"Native Americans" can also be used in reference to any American who is born in the United States. Callers into hate-radio programs will often declare, "I'm a native American!"
I use the terms interchangeably, and Indians grant some acceptance of these names as terms of convenience.
Academics sometimes use pan-Indian names: "Amerinds," "American Aborigines," "First Peoples," or "First Nations."
One simple but challenging resolution is to call American Indians by their tribal names . . . but there are so many tribes, nations, and sub-groups that most people know only a few if any:
Cheyenne, Cherokee, Powhatan, Lumbee, Wampanoag, Nipmuc, Hopi, Navajo, Zuni, Apache, Comanche, Pequot, Delaware / Lenape, Chinook . . . .
Additional problem: Are these even the right names? Often these names derived what white writers learned from tribal enemies or mistranslations.
The diversity of American Indian identities must be acknowledged, but two considerations trend toward a common or "pan-Indian" culture:
Diverse Amerind cultures share many general qualities including spoken culture, traditional culture,
Since Columbus, Amerind cultures that were formerly separate have been forced together by forced migrations, alliances between former enemies, and modern transportation and communication, which allow many different tribes to share information and meet in powwows and other gatherings.
American Indian cultures were not literate—literacy is essential for assimilating successfully to modern American culture—but rather "oral" or "spoken-word" cultures. In contrast to African American literature, which emerges early and fairly copiously, American Indian literature is slow to develop.
Contrast "Model Minorities" or "ideal immigrants" as pre-equipped with literate traditions.
1700s-1800s: missionary literature, some in behalf of Indian cultural maintenance.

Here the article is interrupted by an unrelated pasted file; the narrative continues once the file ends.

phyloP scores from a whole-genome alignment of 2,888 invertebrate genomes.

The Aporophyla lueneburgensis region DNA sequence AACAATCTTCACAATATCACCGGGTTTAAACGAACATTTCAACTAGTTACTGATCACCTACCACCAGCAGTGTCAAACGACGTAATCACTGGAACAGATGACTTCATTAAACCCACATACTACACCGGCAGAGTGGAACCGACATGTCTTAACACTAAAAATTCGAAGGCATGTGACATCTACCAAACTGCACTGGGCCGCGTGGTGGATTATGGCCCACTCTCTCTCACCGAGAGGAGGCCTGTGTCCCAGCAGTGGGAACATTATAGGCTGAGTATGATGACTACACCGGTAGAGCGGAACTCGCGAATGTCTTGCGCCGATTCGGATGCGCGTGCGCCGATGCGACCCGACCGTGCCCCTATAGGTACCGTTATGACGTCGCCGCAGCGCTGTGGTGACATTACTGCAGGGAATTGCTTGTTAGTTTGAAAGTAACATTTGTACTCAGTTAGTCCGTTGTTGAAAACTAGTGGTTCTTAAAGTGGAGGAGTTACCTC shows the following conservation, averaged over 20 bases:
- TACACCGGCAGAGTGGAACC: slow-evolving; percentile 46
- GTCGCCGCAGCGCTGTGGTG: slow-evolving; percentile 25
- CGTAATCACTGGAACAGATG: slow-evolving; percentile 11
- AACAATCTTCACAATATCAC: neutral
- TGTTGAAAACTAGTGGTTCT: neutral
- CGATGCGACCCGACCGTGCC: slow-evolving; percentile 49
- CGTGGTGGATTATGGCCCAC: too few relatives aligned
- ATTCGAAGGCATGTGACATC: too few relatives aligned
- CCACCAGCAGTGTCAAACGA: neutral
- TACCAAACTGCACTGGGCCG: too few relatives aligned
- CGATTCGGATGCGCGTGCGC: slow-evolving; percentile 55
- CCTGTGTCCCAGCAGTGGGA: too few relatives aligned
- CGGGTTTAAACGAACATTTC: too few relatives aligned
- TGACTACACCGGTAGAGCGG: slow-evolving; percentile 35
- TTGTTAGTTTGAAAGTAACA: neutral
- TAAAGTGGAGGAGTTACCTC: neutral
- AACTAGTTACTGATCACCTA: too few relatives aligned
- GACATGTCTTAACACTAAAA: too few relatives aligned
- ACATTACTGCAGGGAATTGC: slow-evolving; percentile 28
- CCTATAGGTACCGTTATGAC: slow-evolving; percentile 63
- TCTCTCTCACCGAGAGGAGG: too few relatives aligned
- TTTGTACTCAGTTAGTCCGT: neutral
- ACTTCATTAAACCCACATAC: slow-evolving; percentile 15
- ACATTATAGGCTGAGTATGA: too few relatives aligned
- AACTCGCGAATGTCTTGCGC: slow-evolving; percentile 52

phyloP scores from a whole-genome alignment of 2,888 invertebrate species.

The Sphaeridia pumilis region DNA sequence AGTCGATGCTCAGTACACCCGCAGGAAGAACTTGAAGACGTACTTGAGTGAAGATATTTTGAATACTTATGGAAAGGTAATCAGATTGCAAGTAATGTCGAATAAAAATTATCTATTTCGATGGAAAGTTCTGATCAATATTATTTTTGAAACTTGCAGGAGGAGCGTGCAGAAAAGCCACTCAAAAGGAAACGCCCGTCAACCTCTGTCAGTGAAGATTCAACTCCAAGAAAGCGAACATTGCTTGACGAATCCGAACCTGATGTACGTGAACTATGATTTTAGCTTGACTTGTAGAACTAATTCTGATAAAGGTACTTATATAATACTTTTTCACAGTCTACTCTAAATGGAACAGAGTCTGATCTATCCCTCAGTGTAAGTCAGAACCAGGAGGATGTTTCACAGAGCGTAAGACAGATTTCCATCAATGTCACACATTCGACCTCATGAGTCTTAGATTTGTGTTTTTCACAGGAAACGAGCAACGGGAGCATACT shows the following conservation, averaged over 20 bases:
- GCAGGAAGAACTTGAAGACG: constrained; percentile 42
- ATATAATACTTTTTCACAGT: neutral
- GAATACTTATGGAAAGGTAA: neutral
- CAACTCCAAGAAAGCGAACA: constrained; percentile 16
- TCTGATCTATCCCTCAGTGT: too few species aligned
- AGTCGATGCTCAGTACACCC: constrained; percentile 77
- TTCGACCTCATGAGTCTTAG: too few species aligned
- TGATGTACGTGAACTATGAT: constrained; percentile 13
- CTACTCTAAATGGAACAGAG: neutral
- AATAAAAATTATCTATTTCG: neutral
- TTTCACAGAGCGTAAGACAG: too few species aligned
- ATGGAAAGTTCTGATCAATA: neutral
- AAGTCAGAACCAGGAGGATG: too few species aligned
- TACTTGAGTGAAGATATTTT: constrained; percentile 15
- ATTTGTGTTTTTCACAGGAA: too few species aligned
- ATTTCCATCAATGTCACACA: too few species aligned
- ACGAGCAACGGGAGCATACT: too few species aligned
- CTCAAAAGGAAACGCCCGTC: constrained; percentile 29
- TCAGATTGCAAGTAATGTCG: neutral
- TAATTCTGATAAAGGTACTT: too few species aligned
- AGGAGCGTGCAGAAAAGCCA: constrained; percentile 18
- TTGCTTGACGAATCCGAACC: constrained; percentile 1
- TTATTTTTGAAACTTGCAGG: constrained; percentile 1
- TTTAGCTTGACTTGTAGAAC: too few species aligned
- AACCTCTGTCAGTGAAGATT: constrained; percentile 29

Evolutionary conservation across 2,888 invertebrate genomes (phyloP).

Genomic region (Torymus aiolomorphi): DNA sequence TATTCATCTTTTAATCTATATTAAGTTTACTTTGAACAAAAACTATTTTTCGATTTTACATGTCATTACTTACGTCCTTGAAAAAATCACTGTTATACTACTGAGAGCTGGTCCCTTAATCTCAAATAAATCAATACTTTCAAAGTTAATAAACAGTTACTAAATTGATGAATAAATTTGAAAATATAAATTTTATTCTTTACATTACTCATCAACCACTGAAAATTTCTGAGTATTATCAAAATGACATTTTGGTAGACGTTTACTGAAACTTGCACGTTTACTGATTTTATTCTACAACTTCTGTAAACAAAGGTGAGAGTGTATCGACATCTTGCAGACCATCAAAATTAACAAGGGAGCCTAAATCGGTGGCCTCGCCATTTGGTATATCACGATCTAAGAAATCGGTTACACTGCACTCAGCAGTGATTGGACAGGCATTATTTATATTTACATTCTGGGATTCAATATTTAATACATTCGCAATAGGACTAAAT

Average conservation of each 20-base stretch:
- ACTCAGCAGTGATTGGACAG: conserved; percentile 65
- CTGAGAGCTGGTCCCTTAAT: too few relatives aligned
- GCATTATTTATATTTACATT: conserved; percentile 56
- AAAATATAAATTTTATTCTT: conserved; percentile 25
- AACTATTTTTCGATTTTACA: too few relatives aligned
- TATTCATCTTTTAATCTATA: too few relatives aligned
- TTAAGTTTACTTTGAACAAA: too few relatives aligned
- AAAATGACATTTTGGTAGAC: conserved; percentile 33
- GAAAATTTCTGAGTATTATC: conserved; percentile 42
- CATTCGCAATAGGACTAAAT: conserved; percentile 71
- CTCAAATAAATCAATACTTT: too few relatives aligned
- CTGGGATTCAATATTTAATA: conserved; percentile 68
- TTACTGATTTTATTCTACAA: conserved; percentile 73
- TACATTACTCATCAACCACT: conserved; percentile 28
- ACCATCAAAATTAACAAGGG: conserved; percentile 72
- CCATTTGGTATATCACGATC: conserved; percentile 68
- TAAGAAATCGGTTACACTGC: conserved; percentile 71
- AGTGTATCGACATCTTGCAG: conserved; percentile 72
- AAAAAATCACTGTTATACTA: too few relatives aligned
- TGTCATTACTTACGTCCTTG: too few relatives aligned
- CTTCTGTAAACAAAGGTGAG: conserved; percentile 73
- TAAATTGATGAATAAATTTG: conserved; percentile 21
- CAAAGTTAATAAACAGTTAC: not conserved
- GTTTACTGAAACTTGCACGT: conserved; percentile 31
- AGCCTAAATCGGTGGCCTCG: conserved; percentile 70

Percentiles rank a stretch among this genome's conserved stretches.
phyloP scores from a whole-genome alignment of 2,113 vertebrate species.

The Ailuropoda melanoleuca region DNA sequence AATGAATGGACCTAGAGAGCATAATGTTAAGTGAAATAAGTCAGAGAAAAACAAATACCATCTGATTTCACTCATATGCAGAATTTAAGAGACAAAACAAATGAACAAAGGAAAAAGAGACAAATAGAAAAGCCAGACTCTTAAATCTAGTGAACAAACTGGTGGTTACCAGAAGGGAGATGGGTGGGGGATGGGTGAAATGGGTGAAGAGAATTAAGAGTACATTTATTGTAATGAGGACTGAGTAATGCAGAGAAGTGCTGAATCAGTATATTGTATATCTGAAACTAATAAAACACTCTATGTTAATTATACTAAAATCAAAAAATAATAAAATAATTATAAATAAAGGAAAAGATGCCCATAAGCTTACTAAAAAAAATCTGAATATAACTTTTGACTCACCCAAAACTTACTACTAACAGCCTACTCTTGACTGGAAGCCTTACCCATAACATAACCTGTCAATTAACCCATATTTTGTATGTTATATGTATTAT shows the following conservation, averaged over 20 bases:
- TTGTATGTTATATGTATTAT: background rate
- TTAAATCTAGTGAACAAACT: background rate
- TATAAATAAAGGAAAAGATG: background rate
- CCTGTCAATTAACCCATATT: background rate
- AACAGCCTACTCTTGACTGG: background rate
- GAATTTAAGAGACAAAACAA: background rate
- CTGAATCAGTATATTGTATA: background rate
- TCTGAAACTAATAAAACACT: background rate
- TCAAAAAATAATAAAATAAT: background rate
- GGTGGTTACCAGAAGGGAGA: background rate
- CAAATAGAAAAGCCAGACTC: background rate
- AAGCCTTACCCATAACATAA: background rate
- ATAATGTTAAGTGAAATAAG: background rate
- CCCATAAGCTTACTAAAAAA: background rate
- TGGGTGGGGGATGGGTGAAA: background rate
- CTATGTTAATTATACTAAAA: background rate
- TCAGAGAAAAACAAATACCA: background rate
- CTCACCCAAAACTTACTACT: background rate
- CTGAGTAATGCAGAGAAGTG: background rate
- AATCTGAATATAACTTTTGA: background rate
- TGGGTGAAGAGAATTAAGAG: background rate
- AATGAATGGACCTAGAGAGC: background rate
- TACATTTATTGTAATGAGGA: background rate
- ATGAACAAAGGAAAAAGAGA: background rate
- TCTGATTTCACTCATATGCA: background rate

late 1800s, early 1900s—children from boarding schools produce early memoirs and fiction.
1960s-70s wave of American Indian poetry and fiction, continuing.
Instead of voluntary immigration, American Indians suffer forced internal migration. (Compare to African America's "Great Migration" and slave escapes from southern slave states to northern industrial cities.)
What happened to North American Indians? a.k.a. the myth / history of "the Vanishing Indian" (see Loss & Survival)
Estimates of pre-Columbian Native population in the New World and North America range widely, with perhaps 50 to 100 million in the New World and 10-20 million in North America. Within generations these numbers evidently fell dramatically, though precise numbers will never be available, and estimates are often based on archaeological evidence.
In descending order of magnitude, the following causes are most cited, though they may overlap.
1. Native exposure to European diseases for which Native Americans had little resistance, e. g. flu, plague, pneumonic diseases, yellow fever, smallpox, malaria. Ironically, neither Europeans nor Indians then understood viruses, germs, and microbes. See John Smith, 23 in the ayre, yet invisible and without bodies: and that they by our entreaties, for love of us, did make the people die as they did, by shooting invisible bullets into them.
2. European expropriation and control of Indian lands, leading to devastation of wildlife and Indians' economic infrastructure.
3. Warfare in which European forces enjoyed enormous technological superiority, with occasional-to-frequent massacres.
4. Murder, enslavement leading to early deaths.
5. Forced assimilation and intermarriage.
LITR 4338 American Minority Literature
Detailed Objective 3b.Native American Indian alternative
narrative: "Loss and Survival"
Yet they defy the myth of "the vanishing Indian," instead choosing to "survive," sometimes in faith that the dominant culture will eventually destroy itself, and the forests and buffalo will return.